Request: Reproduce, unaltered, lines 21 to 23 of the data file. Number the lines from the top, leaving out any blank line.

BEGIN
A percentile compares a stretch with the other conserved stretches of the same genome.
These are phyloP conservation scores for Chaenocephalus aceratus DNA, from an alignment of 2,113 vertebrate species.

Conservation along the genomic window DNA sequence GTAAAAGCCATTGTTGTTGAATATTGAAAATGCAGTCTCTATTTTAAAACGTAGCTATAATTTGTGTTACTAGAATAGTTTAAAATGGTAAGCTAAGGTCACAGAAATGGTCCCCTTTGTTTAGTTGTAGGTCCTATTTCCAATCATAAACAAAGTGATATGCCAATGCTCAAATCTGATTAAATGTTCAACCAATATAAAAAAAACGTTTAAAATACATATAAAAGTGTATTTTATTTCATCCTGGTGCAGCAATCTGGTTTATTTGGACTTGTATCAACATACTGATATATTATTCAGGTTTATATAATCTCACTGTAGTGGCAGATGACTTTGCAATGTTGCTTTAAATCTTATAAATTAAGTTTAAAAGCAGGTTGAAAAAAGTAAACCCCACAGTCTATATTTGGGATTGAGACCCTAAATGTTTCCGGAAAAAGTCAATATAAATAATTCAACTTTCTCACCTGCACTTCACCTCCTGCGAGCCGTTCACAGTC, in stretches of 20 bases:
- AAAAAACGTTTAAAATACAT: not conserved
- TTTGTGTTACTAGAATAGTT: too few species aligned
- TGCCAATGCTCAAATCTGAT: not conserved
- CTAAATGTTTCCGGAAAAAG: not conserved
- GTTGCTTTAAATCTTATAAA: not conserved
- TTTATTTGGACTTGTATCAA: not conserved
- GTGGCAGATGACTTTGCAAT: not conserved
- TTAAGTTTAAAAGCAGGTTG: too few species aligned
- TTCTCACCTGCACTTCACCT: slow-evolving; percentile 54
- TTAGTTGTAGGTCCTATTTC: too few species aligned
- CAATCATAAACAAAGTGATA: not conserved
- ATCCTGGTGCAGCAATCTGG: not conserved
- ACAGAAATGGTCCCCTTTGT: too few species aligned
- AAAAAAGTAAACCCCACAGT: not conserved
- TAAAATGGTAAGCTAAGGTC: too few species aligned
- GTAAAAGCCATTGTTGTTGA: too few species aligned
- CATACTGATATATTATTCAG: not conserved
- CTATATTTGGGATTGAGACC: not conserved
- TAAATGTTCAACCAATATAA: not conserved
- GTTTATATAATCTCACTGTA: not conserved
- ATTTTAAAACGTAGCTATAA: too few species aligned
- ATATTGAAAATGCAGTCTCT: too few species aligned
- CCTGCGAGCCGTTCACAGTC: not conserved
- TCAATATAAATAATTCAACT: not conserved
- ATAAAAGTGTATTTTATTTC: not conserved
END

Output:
- CTATATTTGGGATTGAGACC: not conserved
- TAAATGTTCAACCAATATAA: not conserved
- GTTTATATAATCTCACTGTA: not conserved